Trunch 1911 Census
The 1911 census collected more information than before and householders who could write, completed their own forms. The number of rooms in all properties was given and married women stated how long they had been married, how many children they had had and how many survived.
Click here for Trunch 1911 census details
In 1911 there were 102 households in Trunch with 189 men and 219 women giving a total population of 408
Agriculture was still the main village activity with 10 farms employing 52 labourers, 5 cowmen, 1 dairywoman, and 12 horsemen/grooms. Apart from the Rectory with 16 rooms, the farmhouses were the biggest in the village, mostly having between 10 and 13 rooms.
Other occupations were 36 housekeepers/servants (a lot more than 1901), 14 market gardeners /gardeners, 5 dressmakers/drapers, 4 grocers, 4 butchers, 3 carpenters/wheelwright/well-sinkers, 3 carters, 2 boot makers, 2 publicans, 2 tile/brick makers, 2 bricklayers, 2 errand boys and 1 each of :- builder, game keeper, clergyman, post master, hawker, teacher, saddler, job master, general labourer, engine man, secretary, golf club steward, and blacksmith. In addition there was a brewer, 2 brewer's carters, a brewery cellar man and a brewer's errand boy. Thirteen people also identified themselves as Old Age Pensioners which had been unusual until this time.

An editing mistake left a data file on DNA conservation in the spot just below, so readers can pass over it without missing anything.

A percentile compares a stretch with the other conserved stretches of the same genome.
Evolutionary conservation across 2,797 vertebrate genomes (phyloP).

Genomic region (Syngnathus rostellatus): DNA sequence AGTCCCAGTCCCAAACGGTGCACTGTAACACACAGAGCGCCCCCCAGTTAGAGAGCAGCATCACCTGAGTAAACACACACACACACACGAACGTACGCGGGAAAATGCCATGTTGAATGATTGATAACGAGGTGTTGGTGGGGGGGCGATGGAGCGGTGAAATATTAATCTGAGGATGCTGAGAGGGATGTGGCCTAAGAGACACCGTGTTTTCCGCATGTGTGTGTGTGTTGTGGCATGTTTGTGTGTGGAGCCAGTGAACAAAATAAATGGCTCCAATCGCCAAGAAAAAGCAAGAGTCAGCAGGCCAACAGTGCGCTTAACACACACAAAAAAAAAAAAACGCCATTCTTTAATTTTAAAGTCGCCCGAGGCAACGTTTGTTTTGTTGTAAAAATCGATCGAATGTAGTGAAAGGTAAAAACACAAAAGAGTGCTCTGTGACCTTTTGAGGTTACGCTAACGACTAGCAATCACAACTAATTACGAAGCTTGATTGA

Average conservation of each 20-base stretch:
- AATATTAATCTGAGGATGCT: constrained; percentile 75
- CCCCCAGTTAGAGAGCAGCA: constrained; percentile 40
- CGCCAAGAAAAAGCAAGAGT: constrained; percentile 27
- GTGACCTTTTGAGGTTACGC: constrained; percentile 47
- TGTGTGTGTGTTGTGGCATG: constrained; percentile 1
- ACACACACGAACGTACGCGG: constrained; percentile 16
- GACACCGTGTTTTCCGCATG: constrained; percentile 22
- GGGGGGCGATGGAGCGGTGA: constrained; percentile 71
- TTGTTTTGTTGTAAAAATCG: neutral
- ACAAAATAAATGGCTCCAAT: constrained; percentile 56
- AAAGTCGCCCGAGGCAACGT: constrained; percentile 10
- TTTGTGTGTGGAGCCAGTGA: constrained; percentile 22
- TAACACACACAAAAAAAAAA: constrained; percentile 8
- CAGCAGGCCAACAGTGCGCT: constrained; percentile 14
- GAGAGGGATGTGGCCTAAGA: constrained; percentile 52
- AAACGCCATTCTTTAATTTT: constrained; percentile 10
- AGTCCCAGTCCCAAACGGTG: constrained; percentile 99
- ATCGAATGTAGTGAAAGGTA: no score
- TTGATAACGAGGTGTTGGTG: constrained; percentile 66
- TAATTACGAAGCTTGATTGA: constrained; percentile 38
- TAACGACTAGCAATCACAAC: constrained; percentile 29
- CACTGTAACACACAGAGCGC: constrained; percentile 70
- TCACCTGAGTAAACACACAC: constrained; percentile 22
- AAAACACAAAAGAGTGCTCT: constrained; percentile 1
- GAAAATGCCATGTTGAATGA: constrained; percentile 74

Population mobility In 1911 it was still unusual for people living in Trunch to have been born outside Norfolk and in fact only 23 had been. The largest number was 8 who had been born in London and there was no-one living in the village who had been born outside of England. Three years after this census several of the young men of Trunch were sent abroad to fight in the First World War.